Interior design and home theatre installation.
- 4 & 3 seater 'San Diego' lounges (Harvey Norman).
- Custom made coffee table & dining suite.
- Panasonic PT-AE500E HD projector (JB HiFi).
- Custom 3½-metre (140-inch) screen.
- Sound system with Dolby, THX & AIR (upgrade under review).
- FTA, CableTV, DVD, HDTV, PVR, LAN/WAN, Internet & gaming.
- Remote control via mobile phones (Sony P900) as well as LAN/WAN & auto mode.
- Additional walls, ceiling & soundproofing.
Complexity of connections and long cable run lengths made this particular installation a little more difficult than usual. Signal loss can be quite dramatic with cable lengths over 5 metres and as (at installed time) wireless media-center type retransmitters cannot handle the resolution of Hi-Definition (1920 x 1080), we used special hi-end cables designed for the task. These cables are not normally available at retail audio/video outlets and need to be sourced from cable and connection specialists such as www.Lindy.com.au
Screens over 120 inches in size are not readily available and need to be custom made. The factors involved in making a custom screen are too complex to be detailed here, however the process is largely determined by the type of projector, environment, and viewing angles required. The size of the screen is determined by viewing distance and image quality/resolution available. When viewing a 140 inch screen at a distance of 5 metres things like DVD (mpeg2) encoding artifacts are easily visible, although when the encoding is done properly, for instance the (Superbit version of) the Men in Black movies, artifacts are much harder to see. Higher resolution content of course looks much better so the new HD-DVD and Blueray standards should prove pleasing to large screen owners. At a viewing distance of 5 metres, pixels on the screen of 2mm X 2mm in size or less are small enough to blend together whereas 3mm X 3mm sized pixels can just be made out individually, although this does depend on your eyesight.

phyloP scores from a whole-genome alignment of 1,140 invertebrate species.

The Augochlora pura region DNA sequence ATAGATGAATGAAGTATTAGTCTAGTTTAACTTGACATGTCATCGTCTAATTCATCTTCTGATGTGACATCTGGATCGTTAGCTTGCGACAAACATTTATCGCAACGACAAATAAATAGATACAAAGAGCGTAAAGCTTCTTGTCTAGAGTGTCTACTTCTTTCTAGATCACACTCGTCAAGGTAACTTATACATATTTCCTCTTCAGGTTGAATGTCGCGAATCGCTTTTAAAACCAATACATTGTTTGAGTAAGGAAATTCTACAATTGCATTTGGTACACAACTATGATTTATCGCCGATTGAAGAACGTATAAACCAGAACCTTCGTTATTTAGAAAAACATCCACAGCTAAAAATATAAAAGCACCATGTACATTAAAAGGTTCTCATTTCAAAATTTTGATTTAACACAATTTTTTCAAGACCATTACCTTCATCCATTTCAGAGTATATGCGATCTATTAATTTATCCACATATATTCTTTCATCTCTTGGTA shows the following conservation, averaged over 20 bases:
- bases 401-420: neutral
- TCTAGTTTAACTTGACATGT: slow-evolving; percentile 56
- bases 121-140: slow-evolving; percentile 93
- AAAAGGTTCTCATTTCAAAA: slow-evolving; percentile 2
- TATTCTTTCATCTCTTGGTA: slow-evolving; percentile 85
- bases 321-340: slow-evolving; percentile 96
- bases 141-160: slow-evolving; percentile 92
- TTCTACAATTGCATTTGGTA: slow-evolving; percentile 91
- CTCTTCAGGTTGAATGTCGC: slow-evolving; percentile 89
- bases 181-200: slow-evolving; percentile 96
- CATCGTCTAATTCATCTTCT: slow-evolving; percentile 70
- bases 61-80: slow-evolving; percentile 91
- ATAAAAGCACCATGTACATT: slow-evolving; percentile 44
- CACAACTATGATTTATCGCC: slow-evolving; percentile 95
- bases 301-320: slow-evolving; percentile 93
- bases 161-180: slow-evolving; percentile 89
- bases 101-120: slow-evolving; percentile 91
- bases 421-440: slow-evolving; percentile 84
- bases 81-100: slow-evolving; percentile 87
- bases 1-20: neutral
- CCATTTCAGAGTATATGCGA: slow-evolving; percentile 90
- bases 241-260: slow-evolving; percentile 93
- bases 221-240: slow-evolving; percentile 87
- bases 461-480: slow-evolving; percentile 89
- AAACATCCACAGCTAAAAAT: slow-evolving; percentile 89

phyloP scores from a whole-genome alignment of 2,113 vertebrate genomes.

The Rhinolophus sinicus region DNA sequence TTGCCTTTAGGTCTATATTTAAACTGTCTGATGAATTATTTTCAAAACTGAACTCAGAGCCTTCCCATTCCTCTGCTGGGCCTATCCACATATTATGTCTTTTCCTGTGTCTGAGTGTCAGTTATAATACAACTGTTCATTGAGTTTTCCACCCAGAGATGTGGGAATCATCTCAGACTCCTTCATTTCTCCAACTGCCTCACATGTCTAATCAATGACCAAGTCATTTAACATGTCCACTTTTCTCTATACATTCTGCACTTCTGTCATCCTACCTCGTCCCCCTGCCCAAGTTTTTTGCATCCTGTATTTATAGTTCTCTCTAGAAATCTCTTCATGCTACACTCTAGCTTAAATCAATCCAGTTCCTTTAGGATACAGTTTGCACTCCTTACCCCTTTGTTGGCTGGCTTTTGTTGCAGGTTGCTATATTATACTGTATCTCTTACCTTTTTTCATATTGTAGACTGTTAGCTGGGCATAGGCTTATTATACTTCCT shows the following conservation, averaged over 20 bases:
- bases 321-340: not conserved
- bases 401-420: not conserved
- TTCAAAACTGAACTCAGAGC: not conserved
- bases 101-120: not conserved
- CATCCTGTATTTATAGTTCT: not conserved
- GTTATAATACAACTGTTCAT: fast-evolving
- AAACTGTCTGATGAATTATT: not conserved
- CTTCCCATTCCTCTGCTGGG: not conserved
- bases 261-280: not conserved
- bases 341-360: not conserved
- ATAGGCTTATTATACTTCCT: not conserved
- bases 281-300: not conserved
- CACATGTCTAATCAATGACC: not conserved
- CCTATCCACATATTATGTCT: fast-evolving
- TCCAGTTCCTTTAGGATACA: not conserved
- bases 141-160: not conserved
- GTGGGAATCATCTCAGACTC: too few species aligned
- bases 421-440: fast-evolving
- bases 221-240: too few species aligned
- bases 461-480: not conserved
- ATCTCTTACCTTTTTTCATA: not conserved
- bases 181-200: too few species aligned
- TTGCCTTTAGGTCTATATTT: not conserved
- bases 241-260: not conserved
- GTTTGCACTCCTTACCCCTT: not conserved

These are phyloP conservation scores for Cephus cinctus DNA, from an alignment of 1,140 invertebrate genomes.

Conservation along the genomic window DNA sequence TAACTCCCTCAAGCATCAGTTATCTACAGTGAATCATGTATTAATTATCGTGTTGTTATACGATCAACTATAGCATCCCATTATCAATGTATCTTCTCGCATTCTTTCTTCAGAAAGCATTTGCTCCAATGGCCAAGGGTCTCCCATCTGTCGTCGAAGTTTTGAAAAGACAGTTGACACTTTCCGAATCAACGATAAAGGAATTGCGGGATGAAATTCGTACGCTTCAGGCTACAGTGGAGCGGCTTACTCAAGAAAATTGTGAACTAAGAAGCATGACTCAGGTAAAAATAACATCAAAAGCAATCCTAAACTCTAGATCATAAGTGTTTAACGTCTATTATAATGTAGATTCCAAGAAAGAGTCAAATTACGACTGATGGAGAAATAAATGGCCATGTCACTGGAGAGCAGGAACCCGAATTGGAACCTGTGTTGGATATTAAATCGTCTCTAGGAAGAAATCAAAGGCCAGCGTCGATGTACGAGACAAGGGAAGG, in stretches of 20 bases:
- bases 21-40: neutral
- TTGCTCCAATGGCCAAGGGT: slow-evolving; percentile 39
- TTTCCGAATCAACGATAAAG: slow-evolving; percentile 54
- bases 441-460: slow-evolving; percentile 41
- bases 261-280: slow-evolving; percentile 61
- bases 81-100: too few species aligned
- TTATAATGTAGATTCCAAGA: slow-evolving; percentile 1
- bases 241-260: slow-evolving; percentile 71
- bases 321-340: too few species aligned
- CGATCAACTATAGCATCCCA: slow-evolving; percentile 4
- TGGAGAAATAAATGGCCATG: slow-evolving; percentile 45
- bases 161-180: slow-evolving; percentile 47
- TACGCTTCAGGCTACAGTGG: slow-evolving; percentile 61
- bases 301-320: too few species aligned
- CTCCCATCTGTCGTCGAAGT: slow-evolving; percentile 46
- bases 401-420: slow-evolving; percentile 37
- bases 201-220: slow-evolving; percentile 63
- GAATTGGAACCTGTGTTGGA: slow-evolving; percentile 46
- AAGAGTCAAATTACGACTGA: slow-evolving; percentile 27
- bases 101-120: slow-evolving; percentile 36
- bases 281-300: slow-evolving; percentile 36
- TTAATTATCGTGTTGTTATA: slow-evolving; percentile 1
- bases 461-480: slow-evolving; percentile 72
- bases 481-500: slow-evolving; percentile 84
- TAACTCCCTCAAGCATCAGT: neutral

One side effect of ultra large screens comes from the total immersion feeling that you get when your peripheral vision is being tickled. Filming techniques such as 'floating cam', 'rollercoaster' and other fast moving camera shots can leave the viewer feeling very giddy or nauseous. Whether this effect is good or bad really depends on your point of view.